117 The primary judge held that if a jockey sued the owner or trainer for an unpaid riding fee pursuant to the contract with the owner or trainer, the latter party would be entitled to “seek contribution or indemnity for a failure to abide by the terms of the separate contract that the owner or trainer had with the [QPC]”. His Honour did not identify what that contract was or what its terms were. However, as has been identified above, there was no — or insufficient —evidence to permit a determination that the QPC was not obliged to pay the riding fees which it did to the jockeys. On the contrary, the structure established by the QPC rendered it — and it alone — liable for payment of those fees.
118 It cannot be accepted that the trainers or owners would have some right of indemnity or contribution against the QPC were it to happen that the latter did not pay riding fees.
119 It can also be observed that the conclusion that the QPC was liable to a claim for “contribution” carried with it the unavoidable conclusion that it had a liability (albeit coincidental with the owners) owed directly to the jockeys. His Honour’s conclusion that the QPC was obliged to “contribute” appears to be inconsistent with the view that it was not obliged to make the payment.
Conclusion on appeal
120 There is no need to specifically deal with the remaining grounds of appeal, as the answers to these grounds flow from what has been said above.
121 It suffices to identify that the primary judge ought to have held that the QPC had not discharged the burden of establishing that the assessments were excessive. It did not demonstrate that it was not liable to pay the jockeys riding fees for races and barrier trials. The primary judge ought to have ordered that the QPC’s appeal against the Commissioner’s objection decision of 17 August 2017 be dismissed.
122 The orders of this Court should be to allow the appeal and set aside the orders below and in lieu thereof order that the appeal against the objection decision be dismissed.
REASONS FOR JUDGMENT
123 I am regrettably, and with very great respect, unable to agree with the conclusion reached by the learned primary judge. I otherwise respectfully agree with the decision of Griffiths and Derrington JJ. and with their Honours’ reasons for judgment.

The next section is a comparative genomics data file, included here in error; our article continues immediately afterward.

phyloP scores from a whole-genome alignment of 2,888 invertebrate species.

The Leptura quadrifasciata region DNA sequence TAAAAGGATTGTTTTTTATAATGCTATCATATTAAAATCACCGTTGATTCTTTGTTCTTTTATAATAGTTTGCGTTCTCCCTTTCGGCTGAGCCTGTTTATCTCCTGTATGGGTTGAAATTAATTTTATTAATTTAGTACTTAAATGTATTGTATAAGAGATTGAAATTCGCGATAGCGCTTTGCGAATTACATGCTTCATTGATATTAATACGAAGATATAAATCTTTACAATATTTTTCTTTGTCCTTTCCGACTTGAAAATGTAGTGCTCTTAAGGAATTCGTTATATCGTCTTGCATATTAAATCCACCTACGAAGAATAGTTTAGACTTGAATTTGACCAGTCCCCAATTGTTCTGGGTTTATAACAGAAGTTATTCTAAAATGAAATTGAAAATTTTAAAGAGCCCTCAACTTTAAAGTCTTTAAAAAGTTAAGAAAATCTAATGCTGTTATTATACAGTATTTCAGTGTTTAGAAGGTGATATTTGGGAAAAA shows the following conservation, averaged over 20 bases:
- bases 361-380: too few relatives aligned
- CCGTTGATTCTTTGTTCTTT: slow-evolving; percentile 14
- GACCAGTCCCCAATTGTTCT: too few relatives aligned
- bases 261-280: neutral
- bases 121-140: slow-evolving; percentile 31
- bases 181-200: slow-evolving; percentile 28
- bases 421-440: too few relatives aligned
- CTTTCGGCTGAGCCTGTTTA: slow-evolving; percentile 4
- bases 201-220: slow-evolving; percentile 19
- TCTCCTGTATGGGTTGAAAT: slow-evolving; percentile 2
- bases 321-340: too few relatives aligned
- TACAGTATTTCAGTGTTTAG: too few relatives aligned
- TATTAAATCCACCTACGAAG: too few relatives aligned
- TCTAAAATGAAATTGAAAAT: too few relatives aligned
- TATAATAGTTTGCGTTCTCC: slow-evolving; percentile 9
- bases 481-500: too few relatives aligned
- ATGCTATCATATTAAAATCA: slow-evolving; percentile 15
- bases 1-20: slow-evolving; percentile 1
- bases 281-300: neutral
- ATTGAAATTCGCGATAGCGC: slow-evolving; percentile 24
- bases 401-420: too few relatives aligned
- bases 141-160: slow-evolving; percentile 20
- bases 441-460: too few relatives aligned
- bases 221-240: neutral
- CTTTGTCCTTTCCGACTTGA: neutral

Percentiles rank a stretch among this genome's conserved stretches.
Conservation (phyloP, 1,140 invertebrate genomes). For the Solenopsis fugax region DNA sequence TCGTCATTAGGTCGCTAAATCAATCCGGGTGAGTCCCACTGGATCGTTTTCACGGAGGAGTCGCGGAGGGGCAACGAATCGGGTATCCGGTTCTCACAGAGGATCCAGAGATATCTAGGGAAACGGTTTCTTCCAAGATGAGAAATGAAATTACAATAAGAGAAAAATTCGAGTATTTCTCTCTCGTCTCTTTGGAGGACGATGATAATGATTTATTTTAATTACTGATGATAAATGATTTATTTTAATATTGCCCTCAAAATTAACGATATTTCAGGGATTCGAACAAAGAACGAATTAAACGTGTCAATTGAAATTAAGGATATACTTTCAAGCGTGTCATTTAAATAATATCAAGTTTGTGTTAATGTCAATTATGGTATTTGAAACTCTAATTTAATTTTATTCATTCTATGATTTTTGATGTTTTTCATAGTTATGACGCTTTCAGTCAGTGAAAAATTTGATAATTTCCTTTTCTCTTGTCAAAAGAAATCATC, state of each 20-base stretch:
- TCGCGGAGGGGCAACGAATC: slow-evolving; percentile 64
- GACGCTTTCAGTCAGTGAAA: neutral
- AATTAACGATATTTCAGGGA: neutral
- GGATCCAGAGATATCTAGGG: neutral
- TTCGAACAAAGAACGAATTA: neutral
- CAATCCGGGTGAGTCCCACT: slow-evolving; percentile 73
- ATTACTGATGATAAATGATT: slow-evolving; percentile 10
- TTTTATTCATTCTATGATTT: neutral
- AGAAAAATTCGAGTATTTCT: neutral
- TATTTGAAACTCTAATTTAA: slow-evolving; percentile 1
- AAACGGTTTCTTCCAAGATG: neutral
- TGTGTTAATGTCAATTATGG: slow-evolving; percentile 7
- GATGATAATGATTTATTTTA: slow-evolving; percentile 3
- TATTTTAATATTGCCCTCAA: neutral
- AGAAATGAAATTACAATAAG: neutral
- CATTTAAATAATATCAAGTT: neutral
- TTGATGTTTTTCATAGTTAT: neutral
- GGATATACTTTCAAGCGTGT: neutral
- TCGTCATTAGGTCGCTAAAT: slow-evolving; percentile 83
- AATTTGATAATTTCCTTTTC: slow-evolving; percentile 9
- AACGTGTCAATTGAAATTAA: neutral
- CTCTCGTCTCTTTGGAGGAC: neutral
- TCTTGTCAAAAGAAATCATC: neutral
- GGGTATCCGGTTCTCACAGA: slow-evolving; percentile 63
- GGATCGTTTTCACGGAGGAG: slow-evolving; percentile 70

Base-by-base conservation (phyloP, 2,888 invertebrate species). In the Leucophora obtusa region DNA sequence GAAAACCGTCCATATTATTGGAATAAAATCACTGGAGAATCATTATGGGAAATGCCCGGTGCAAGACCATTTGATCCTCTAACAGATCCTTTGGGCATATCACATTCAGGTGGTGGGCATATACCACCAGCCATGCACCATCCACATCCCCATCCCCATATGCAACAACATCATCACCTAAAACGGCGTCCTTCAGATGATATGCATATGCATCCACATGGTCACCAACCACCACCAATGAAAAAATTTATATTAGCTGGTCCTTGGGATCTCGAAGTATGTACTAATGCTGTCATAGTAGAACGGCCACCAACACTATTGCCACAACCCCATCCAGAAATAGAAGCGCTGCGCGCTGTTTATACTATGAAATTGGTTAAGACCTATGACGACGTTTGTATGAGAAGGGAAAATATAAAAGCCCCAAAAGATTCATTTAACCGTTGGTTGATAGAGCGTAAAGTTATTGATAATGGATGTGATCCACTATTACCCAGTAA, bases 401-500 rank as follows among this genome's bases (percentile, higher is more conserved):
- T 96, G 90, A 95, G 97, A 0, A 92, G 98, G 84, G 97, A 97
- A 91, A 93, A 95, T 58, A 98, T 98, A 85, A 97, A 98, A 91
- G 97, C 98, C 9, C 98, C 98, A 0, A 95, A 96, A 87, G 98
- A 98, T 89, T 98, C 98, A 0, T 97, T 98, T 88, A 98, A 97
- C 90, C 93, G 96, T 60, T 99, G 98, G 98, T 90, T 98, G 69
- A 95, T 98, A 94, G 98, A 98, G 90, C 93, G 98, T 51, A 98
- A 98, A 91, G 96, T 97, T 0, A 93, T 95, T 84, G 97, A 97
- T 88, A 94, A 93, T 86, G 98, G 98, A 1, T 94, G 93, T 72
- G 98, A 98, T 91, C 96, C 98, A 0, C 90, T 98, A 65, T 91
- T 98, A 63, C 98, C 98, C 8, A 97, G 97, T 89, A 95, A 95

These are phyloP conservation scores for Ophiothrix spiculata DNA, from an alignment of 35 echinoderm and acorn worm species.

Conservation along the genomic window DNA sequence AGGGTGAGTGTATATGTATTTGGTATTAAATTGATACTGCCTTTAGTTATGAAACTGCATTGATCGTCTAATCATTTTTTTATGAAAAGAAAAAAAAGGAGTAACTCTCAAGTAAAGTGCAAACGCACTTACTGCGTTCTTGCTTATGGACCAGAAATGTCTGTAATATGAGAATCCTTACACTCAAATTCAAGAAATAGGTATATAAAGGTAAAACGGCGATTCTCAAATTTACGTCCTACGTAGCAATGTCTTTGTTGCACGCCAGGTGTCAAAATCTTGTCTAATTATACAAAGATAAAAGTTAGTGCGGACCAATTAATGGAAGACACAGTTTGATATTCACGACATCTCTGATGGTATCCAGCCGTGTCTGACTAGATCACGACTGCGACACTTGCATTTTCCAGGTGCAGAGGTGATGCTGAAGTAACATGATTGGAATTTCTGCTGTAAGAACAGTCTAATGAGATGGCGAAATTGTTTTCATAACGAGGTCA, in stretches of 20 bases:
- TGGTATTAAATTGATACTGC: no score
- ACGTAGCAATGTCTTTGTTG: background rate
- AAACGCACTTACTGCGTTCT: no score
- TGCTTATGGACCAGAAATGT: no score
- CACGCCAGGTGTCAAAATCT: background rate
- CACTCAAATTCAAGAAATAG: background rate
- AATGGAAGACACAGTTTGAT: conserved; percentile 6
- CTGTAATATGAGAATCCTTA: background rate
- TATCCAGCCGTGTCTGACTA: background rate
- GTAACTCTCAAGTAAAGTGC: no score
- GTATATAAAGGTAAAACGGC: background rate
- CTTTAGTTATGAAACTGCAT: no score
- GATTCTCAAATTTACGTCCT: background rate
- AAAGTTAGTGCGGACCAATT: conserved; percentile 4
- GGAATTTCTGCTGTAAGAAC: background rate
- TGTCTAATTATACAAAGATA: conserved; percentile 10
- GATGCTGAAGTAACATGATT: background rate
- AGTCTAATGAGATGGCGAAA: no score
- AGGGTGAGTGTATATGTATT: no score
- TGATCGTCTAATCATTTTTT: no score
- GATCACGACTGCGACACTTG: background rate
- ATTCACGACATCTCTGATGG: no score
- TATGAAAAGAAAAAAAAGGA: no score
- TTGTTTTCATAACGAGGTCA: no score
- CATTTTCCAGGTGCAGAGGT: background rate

124 I only wish to add an observation about the construction of s 12(8)(a) of the Superannuation Guarantee (Administration) Act 1992 (Cth) (the “Act”) in support of Griffiths and Derrington JJ.’s reasons. The provision is set out in the joint judgment. It is a deeming provision, and, as such, would ordinarily be construed strictly and only for the purpose which it serves: Federal Commissioner of Taxation v Comber (1986) 10 FCR 88 at 96 per Fisher J.; Financial Synergy Holdings Pty Ltd v Federal Commissioner of Taxation (2016) 243 FCR 250 at 259  per Middleton and Davies JJ.
125 Section 12(1)(a), as observed in the joint judgment, states that subss (2) to (11) of s 12 expand the meaning of the terms “employee” and “employer”. Strikingly, however, none of subss (2) to (11) express any person or thing to be deemed to be an “employer”. Rather, each deems a person in defined circumstances to be an “employee”. Yet the liability to pay the superannuation guarantee charge is imposed, not on the “employee”, but on the “employer”. Section 16 of the Act, for example, provides as follows:
Charge payable by employer
Superannuation guarantee charge imposed on an employer’s superannuation guarantee shortfall for a quarter is payable by the employer.
126 Read literally, s 12(8)(a) would fail to deem the Racing Queensland Board to be an “employer”. That problem is not, however, without a solution. In Cooper Brookes (Wollongong) Pty Ltd v Federal Commissioner of Taxation (1981) 147 CLR 297, a majority of the High Court declined to give a literal interpretation to former s 80C(3) of the Income Tax Assessment Act 1936 (Cth) because to do so would result, in the circumstances of that case, in an absurd result. Gibbs C.J. said at 304-305: